Utila, along with the larger Roatán and Guanaja to the east, constitute the major landmasses of Honduras’s Bay Islands. Another 65 cayes round out this 125-kilometer long island chain, which is a mostly submerged adjunct of the Sierra de Omoa mountain range. Aside from a few notable humps—Utila’s Pumpkin Hill reaches 82 meters, and Michael’s Peak on Guanaja, at 415 meters, is the highest point on the islands—the chain is remarkably flat, almost disappearing into the horizon. All this, though, is arguably beside the point: Most come here to see what’s under the sea, not above it. The islands lie along what is the southernmost edge of a massive barrier reef (the world’s second-largest, in fact), and their waters literally teem with aquatic life. Turtles, dolphins, barracuda and hundreds of species of coral call the Bay Islands home, and titanic whale sharks frequent the plankton-rich depths off Utila’s north coast. Our stay was limited to that particular island, but the others all boast equally (if not exceedingly) impressive aqua-fauna. An afternoon spent snorkeling at any of the myriad reefs encircling Utila will yield sightings of the most flamboyantly colored, fantastically wrought creatures one could imagine—an entire waterscape stranger than fiction. Dr. Seuss may have seen one fish, two fish, red fish, blue fish—but he couldn’t hold a candle to what Utila has to offer.
Kat and Peter go on a number of dives as part of their open-water diving certification, and the reef does not disappoint. Together they see spotted eagle rays and huge pods of bottlenose dolphins, as well as a dazzling kaleidoscope of fish and coral. On Thursday Kat’s friend Nick sails in from Roatán, and he joins the daily outings to the reef for diving. Days on Utila pass alarmingly fast when one dives: morning boats leave between 7 and 8 a.m. and return by noon; after a quick lunch break, the afternoon boats leave around 1 p.m. and don’t get back until 4 or so. The water’s pretty choppy at this point, and the pelicans and frigate birds normally soaring overhead have postponed their air-to-sea fishing acrobatics until the morn. Thus ends the day for the diver, waterlogged and pruney-fingered and smelling of brine.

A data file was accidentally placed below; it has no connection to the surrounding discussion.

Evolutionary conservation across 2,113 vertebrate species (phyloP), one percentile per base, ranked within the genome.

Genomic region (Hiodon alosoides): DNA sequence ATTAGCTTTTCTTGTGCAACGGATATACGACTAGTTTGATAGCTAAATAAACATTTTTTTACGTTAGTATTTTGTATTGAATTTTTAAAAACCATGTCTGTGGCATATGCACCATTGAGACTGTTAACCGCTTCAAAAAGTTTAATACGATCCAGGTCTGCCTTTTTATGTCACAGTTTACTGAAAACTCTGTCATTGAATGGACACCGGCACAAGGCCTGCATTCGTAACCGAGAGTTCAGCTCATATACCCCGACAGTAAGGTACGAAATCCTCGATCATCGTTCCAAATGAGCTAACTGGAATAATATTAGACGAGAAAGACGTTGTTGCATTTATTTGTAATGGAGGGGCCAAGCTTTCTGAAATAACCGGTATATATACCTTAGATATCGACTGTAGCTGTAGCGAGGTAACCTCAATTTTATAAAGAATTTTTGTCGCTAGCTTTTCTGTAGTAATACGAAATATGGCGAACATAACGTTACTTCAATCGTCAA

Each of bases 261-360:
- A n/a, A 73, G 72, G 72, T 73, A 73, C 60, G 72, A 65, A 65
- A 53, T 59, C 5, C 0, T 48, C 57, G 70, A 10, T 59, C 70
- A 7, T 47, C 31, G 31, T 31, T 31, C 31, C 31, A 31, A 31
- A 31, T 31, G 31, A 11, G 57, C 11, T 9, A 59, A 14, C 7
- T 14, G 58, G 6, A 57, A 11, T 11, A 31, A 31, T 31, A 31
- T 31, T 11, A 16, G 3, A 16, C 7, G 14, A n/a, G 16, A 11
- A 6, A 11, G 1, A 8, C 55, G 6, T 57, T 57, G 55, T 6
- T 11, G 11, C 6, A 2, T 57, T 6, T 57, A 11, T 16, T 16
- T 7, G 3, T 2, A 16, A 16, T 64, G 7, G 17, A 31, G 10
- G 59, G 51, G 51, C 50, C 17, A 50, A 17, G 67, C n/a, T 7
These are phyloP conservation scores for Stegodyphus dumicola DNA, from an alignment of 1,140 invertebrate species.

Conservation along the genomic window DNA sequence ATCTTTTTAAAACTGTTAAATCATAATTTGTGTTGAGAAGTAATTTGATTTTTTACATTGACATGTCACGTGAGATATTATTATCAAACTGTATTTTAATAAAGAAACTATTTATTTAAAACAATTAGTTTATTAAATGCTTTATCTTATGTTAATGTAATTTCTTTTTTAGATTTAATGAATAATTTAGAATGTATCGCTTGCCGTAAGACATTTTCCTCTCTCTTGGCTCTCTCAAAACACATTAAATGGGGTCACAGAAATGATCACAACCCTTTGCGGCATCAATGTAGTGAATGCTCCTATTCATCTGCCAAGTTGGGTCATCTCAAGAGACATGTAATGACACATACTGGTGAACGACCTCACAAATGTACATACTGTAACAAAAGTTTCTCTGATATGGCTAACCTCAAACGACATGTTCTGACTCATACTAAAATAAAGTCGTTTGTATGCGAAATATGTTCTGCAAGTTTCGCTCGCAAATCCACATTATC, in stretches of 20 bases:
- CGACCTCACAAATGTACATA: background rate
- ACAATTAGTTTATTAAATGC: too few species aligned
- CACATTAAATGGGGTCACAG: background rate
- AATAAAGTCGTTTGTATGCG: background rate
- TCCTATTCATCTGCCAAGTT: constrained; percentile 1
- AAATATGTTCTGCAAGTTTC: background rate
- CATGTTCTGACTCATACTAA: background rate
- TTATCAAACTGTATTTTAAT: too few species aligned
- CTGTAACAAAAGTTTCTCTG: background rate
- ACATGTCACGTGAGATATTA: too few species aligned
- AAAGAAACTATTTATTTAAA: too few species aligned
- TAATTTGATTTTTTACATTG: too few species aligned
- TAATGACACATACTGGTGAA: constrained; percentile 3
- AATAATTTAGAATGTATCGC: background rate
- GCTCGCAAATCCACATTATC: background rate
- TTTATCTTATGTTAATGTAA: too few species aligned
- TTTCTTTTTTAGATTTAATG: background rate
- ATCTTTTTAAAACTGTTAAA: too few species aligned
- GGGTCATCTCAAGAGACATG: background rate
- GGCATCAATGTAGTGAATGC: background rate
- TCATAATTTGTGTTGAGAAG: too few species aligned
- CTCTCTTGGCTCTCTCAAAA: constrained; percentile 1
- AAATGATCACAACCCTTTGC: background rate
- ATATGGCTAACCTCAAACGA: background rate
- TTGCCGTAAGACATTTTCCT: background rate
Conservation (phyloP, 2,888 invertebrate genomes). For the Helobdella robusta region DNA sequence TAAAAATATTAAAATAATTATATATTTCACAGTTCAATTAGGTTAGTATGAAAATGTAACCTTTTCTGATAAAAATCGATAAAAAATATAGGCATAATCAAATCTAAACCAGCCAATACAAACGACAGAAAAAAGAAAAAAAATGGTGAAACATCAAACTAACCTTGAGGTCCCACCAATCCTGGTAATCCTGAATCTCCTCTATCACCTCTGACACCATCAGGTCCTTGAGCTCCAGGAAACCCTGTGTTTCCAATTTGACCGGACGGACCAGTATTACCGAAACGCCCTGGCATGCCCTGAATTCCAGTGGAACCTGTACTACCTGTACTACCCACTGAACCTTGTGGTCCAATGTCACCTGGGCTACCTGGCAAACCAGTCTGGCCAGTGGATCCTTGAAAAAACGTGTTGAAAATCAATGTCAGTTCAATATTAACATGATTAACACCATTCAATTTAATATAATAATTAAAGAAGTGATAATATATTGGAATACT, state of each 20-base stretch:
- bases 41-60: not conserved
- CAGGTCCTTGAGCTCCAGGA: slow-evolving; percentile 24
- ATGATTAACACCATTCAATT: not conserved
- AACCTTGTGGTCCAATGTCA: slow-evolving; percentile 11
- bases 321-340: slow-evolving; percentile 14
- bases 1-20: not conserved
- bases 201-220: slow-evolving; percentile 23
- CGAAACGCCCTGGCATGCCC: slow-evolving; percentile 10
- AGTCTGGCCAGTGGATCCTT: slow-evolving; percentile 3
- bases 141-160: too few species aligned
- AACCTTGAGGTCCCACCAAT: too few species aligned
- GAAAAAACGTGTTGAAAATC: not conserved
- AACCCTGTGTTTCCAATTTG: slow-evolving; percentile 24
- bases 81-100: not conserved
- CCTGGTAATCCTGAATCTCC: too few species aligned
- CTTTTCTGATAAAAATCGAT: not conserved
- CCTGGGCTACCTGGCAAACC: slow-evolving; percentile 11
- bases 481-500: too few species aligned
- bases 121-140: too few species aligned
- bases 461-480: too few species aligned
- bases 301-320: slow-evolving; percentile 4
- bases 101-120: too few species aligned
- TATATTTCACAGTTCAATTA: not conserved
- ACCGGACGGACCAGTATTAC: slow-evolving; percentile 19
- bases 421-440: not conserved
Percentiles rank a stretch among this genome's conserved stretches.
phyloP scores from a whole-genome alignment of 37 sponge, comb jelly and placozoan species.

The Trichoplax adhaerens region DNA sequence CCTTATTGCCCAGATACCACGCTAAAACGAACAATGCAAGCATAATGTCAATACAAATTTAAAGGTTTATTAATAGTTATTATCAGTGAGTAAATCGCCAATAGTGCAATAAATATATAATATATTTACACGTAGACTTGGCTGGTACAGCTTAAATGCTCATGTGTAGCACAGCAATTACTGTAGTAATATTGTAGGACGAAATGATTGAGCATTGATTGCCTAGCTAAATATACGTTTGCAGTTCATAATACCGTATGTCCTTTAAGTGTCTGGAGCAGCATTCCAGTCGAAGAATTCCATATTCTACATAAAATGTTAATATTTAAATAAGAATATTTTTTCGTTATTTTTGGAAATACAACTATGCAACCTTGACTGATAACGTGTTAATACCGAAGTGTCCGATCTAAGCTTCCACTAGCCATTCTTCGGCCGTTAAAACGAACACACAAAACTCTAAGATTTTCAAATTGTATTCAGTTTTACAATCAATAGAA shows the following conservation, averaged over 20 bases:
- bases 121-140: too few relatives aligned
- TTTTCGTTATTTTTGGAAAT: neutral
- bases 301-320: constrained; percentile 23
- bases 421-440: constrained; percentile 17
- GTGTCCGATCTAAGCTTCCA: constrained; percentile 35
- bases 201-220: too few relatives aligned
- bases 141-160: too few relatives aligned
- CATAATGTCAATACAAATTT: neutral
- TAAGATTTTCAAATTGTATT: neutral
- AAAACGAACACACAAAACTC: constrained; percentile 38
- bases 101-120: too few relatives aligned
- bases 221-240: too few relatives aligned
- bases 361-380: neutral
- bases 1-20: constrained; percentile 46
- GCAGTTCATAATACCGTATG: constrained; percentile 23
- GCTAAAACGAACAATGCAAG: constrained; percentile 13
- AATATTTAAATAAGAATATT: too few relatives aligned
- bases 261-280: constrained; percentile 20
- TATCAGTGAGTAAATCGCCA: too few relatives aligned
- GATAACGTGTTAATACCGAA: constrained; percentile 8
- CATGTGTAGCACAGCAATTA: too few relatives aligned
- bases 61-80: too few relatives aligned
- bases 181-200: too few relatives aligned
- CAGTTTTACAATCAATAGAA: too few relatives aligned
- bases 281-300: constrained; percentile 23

Of course, the island adventures aren’t limited to purely underwater pursuits. Poor Kate becomes well-acquainted with the interior of her hotel room, as she is bed-ridden with a bad case of heat exhaustion throughout the majority of our island stay. Janell dutifully plays mother figure and tends to Kate’s health.
The others—Logan, Alyssa and Devon—decide to forego typical tourist attractions and venture instead on the road less traveled. They set out one day to ascend the wildly acclaimed Pumpkin Hill—apparently the only hike on the island, which practically no one ever climbs, because, why hike in the sloth-inducing heat when you can relax on the beach, snorkel and scuba? The trio, however, decides this might be a fun little jaunt, and embarks on a fruitless effort to find the most direct route to the summit. Alyssa starts the adventure off on a promising note when she asks a stranger for directions to “Pig Hill.” The stranger shakes her head, saying she has never heard of this hill and leaves Alyssa standing there puzzled. Logan and Devon offer no help, as they are overcome with laughter at Alyssa’s innocent slip of tongue. Soon, directions are found to Pumpkin Hill and the trio begins the long walk along what Devon dubs “The Road to Perdition.” The long, seemingly endless strip of pavement is blazing in the heat, with no shade anywhere in sight. The road finally opens up to a vast, scorching section of asphalt with no visible signs of a road or trail leading to their destination. At a police officer’s instruction, they dejectedly turn around and retrace their tracks all the way back up the Road to Perdition to where they missed the trail turn-off long ago. At this point, they encounter two very large, very loud local women puttering around the island in their golf cart. The women cackle wildly and deliver animated admonishments against the very idea of venturing through mosquito-infested territory by foot in this god-forsaken heat! After delivering their two cents, the riotous women zoom off in a cacophony of cackles and our flabbergasted travelers collapse to the ground in a delirious fit of giggles. They decide that perhaps their trek should wait until the next day and retreat back to the comfort of their hotel.